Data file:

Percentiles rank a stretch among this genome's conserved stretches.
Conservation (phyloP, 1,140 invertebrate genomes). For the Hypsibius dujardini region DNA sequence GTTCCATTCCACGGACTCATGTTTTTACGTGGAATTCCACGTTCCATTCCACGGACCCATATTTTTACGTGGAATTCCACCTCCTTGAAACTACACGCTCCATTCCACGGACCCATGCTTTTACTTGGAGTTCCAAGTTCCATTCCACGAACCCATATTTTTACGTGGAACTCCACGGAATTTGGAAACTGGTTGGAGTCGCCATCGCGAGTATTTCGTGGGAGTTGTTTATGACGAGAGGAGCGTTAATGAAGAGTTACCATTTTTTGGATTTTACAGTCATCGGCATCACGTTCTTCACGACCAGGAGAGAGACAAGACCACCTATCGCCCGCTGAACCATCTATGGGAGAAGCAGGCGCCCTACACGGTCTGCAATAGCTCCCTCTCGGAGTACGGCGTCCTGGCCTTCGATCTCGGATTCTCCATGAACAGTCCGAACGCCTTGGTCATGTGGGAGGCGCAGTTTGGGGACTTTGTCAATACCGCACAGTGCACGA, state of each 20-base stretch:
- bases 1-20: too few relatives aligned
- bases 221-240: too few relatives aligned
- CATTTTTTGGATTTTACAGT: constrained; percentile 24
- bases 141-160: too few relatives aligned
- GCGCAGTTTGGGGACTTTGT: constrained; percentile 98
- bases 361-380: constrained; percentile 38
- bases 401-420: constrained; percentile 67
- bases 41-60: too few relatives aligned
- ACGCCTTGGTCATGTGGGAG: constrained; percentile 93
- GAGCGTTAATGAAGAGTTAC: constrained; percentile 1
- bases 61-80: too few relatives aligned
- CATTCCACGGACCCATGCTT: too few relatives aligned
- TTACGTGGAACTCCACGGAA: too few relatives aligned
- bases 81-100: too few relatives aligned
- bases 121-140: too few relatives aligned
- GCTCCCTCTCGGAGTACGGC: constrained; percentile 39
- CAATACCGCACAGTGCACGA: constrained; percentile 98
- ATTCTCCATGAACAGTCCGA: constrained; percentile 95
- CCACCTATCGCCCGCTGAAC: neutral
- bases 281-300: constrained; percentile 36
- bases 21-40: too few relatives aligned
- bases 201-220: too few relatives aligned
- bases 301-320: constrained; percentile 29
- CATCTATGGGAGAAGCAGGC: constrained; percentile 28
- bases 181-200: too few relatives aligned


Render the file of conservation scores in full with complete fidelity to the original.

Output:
Percentiles rank a stretch among this genome's conserved stretches.
Conservation (phyloP, 1,140 invertebrate genomes). For the Hypsibius dujardini region DNA sequence GTTCCATTCCACGGACTCATGTTTTTACGTGGAATTCCACGTTCCATTCCACGGACCCATATTTTTACGTGGAATTCCACCTCCTTGAAACTACACGCTCCATTCCACGGACCCATGCTTTTACTTGGAGTTCCAAGTTCCATTCCACGAACCCATATTTTTACGTGGAACTCCACGGAATTTGGAAACTGGTTGGAGTCGCCATCGCGAGTATTTCGTGGGAGTTGTTTATGACGAGAGGAGCGTTAATGAAGAGTTACCATTTTTTGGATTTTACAGTCATCGGCATCACGTTCTTCACGACCAGGAGAGAGACAAGACCACCTATCGCCCGCTGAACCATCTATGGGAGAAGCAGGCGCCCTACACGGTCTGCAATAGCTCCCTCTCGGAGTACGGCGTCCTGGCCTTCGATCTCGGATTCTCCATGAACAGTCCGAACGCCTTGGTCATGTGGGAGGCGCAGTTTGGGGACTTTGTCAATACCGCACAGTGCACGA, state of each 20-base stretch:
- bases 1-20: too few relatives aligned
- bases 221-240: too few relatives aligned
- CATTTTTTGGATTTTACAGT: constrained; percentile 24
- bases 141-160: too few relatives aligned
- GCGCAGTTTGGGGACTTTGT: constrained; percentile 98
- bases 361-380: constrained; percentile 38
- bases 401-420: constrained; percentile 67
- bases 41-60: too few relatives aligned
- ACGCCTTGGTCATGTGGGAG: constrained; percentile 93
- GAGCGTTAATGAAGAGTTAC: constrained; percentile 1
- bases 61-80: too few relatives aligned
- CATTCCACGGACCCATGCTT: too few relatives aligned
- TTACGTGGAACTCCACGGAA: too few relatives aligned
- bases 81-100: too few relatives aligned
- bases 121-140: too few relatives aligned
- GCTCCCTCTCGGAGTACGGC: constrained; percentile 39
- CAATACCGCACAGTGCACGA: constrained; percentile 98
- ATTCTCCATGAACAGTCCGA: constrained; percentile 95
- CCACCTATCGCCCGCTGAAC: neutral
- bases 281-300: constrained; percentile 36
- bases 21-40: too few relatives aligned
- bases 201-220: too few relatives aligned
- bases 301-320: constrained; percentile 29
- CATCTATGGGAGAAGCAGGC: constrained; percentile 28
- bases 181-200: too few relatives aligned